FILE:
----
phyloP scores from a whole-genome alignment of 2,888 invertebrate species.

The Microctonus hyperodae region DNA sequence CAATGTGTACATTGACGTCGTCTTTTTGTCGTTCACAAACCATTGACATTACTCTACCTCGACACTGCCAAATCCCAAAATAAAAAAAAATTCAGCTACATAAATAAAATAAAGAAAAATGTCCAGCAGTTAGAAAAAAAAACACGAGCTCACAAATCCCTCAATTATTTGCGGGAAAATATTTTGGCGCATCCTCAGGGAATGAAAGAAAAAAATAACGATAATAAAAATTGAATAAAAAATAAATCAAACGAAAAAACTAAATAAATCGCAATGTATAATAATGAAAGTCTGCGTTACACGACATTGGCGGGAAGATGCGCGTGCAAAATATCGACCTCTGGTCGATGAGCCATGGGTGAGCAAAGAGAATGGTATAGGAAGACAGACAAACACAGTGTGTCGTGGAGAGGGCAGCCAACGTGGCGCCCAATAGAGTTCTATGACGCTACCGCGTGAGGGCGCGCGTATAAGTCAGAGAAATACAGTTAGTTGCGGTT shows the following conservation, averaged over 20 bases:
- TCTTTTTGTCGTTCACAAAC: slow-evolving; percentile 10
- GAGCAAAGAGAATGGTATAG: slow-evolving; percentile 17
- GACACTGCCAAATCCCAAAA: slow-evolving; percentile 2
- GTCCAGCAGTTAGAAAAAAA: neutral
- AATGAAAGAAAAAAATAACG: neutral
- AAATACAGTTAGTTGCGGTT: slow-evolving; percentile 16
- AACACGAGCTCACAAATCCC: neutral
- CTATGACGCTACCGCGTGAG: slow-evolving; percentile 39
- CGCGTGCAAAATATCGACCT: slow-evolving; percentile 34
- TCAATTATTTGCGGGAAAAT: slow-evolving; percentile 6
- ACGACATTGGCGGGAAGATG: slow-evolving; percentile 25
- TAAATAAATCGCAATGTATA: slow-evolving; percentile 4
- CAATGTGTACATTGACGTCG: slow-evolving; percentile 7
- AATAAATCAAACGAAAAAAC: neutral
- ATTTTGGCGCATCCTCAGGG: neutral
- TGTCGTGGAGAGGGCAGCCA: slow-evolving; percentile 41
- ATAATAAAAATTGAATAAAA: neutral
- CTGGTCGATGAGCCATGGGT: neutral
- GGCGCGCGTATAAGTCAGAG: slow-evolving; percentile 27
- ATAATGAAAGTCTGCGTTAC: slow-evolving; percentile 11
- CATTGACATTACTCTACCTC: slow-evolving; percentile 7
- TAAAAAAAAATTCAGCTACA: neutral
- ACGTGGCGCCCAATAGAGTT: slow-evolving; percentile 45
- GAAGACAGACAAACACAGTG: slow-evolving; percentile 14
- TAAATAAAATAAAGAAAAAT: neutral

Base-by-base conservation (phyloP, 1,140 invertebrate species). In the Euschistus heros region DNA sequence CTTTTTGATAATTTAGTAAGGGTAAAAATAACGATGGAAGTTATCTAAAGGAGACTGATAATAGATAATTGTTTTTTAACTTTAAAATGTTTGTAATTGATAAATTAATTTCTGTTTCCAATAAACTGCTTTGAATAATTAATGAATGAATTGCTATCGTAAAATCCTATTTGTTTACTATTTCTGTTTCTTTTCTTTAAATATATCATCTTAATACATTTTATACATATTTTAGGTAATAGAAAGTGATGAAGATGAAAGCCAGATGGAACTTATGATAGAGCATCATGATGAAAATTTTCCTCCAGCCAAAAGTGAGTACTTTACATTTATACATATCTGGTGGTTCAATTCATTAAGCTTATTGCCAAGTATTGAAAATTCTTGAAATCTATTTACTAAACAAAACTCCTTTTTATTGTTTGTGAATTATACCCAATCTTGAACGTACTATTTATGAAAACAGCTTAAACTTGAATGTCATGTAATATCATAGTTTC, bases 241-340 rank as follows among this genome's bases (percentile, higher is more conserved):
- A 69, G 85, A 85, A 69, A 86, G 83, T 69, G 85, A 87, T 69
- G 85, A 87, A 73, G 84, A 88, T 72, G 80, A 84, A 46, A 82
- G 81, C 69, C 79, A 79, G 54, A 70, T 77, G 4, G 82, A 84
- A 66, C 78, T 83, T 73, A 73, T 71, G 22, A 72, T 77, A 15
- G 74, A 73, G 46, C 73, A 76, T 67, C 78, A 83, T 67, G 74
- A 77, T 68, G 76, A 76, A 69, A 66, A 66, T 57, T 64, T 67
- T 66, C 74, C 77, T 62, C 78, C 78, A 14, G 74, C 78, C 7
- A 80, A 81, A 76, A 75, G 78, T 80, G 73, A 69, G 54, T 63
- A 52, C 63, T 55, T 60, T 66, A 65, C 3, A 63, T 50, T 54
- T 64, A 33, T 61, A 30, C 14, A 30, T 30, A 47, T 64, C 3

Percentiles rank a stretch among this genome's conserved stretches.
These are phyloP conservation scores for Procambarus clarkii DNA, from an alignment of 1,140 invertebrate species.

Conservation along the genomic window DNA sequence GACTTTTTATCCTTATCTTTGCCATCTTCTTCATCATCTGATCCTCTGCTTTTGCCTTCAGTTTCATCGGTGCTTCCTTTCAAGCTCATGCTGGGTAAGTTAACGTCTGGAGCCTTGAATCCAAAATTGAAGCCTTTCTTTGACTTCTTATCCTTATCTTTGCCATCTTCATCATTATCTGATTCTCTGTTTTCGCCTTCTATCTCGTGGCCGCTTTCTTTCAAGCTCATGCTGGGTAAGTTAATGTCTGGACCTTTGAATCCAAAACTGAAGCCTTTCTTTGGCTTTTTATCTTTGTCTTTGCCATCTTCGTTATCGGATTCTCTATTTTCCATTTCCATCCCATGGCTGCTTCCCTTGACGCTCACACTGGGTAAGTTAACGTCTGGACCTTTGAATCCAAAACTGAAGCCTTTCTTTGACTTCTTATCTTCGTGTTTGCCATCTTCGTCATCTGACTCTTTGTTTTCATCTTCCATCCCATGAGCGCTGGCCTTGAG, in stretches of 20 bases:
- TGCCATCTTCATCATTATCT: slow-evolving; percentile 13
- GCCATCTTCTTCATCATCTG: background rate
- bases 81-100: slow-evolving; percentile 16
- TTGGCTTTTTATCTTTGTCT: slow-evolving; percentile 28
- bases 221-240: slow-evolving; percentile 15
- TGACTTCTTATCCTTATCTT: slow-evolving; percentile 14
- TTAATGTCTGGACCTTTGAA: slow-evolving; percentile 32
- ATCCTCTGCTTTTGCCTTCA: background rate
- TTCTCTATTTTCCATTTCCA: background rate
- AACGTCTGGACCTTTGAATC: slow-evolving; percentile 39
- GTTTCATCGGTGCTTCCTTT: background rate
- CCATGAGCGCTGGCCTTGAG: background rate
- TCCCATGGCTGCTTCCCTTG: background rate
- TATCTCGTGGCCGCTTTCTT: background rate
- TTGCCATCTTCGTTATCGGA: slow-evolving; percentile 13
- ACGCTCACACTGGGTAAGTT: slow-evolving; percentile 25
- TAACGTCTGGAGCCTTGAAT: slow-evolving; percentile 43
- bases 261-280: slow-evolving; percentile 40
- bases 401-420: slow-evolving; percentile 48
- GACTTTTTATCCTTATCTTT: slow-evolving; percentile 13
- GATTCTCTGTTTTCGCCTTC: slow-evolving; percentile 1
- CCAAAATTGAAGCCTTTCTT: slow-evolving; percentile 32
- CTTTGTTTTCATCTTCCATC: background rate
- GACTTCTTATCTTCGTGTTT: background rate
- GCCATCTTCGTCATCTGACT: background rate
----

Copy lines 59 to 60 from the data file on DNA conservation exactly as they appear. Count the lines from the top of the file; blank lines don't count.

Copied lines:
- bases 261-280: slow-evolving; percentile 40
- bases 401-420: slow-evolving; percentile 48